The Long Life of Birds: The Rat-Pigeon Comparison Revisited
Web of Science
AuthorMontgomery, MK; Hulbert, AJ; Buttemer, WA
Source TitlePLoS One
PublisherPUBLIC LIBRARY SCIENCE
University of Melbourne Author/sMontgomery, Magdalene
Document TypeJournal Article
CitationsMontgomery, M. K., Hulbert, A. J. & Buttemer, W. A. (2011). The Long Life of Birds: The Rat-Pigeon Comparison Revisited. PLOS ONE, 6 (8), https://doi.org/10.1371/journal.pone.0024138.
Access StatusOpen Access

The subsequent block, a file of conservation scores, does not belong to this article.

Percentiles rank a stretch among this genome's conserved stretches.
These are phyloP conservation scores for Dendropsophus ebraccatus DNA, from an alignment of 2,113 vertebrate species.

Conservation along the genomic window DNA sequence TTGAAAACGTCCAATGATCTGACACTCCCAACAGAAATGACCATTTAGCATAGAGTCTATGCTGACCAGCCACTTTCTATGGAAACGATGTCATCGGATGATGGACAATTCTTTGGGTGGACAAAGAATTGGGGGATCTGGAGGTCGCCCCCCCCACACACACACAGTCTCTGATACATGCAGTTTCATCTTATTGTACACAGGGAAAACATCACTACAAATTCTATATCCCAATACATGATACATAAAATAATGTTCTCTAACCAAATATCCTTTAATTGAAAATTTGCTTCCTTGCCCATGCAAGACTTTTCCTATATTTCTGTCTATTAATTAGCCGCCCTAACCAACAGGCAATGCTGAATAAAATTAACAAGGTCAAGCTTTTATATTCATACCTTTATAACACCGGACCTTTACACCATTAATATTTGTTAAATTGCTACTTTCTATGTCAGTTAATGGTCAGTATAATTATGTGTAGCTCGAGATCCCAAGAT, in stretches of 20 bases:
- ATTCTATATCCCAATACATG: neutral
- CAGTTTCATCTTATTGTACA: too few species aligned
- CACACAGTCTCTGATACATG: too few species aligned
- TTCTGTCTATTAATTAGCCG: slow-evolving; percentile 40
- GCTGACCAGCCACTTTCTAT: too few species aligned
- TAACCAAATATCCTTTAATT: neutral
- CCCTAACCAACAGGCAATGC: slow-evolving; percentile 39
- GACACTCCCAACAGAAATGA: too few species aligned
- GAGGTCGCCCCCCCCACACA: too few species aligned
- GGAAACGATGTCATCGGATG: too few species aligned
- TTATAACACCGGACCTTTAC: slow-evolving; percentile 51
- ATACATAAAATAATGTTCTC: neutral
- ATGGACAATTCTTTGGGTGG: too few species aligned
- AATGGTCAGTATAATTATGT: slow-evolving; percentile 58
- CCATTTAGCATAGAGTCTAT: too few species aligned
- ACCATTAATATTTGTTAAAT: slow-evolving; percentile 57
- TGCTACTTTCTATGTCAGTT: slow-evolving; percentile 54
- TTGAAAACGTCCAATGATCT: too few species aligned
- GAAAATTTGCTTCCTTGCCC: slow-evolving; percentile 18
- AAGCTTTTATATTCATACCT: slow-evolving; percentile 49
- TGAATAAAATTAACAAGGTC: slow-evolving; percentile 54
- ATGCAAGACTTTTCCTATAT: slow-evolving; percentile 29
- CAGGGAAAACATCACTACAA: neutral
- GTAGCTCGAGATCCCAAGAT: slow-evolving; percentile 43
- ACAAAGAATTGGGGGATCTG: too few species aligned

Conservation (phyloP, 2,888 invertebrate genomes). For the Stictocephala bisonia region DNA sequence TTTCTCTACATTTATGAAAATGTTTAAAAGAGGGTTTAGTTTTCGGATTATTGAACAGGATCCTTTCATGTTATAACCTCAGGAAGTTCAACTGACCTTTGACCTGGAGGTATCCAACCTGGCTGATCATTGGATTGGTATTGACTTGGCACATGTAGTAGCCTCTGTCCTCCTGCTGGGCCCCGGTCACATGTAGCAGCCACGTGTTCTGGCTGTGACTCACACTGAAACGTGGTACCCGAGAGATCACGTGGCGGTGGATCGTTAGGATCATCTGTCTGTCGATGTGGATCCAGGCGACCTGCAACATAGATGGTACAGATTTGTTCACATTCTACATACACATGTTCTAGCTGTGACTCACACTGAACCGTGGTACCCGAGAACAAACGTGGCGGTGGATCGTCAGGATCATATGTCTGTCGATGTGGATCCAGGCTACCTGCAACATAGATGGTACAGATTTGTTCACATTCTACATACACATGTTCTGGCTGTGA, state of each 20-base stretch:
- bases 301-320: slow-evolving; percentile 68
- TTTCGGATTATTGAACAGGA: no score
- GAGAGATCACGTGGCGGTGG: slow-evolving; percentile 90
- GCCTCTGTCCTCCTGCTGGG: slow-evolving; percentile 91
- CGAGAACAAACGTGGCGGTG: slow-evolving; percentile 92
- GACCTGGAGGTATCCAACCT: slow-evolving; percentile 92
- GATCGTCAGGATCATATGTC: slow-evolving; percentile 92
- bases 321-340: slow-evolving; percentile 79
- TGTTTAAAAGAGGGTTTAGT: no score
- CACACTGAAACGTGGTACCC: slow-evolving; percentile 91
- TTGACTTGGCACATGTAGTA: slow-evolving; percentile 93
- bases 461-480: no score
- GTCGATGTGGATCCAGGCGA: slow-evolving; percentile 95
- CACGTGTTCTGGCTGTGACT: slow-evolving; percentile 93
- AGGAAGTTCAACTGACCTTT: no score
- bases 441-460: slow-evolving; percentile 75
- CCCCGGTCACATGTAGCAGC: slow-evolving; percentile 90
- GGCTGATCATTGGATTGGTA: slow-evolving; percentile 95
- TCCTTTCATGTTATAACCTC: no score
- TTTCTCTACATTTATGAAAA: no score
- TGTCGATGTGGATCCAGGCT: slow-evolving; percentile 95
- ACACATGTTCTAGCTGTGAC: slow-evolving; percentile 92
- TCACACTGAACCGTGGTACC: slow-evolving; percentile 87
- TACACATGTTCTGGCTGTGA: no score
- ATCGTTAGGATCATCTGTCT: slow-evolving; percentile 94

The most studied comparison of aging and maximum lifespan potential (MLSP) among endotherms involves the 7-fold longevity difference between rats (MLSP 5y) and pigeons (MLSP 35y). A widely accepted theory explaining MLSP differences between species is the oxidative stress theory, which purports that reactive oxygen species (ROS) produced during mitochondrial respiration damage bio-molecules and eventually lead to the breakdown of regulatory systems and consequent death. Previous rat-pigeon studies compared only aspects of the oxidative stress theory and most concluded that the lower mitochondrial superoxide production of pigeons compared to rats was responsible for their much greater longevity. This conclusion is based mainly on data from one tissue (the heart) using one mitochondrial substrate (succinate). Studies on heart mitochondria using pyruvate as a mitochondrial substrate gave contradictory results. We believe the conclusion that birds produce less mitochondrial superoxide than mammals is unwarranted. We have revisited the rat-pigeon comparison in the most comprehensive manner to date. We have measured superoxide production (by heart, skeletal muscle and liver mitochondria), five different antioxidants in plasma, three tissues and mitochondria, membrane fatty acid composition (in seven tissues and three mitochondria), and biomarkers of oxidative damage. The only substantial and consistent difference that we have observed between rats and pigeons is their membrane fatty acid composition, with rats having membranes that are more susceptible to damage. This suggests that, although there was no difference in superoxide production, there is likely a much greater production of lipid-based ROS in the rat. We conclude that the differences in superoxide production reported previously were due to the arbitrary selection of heart muscle to source mitochondria and the provision of succinate. Had mitochondria been harvested from other tissues or other relevant mitochondrial metabolic substrates been used, then very different conclusions regarding differences in oxidative stress would have been reached.
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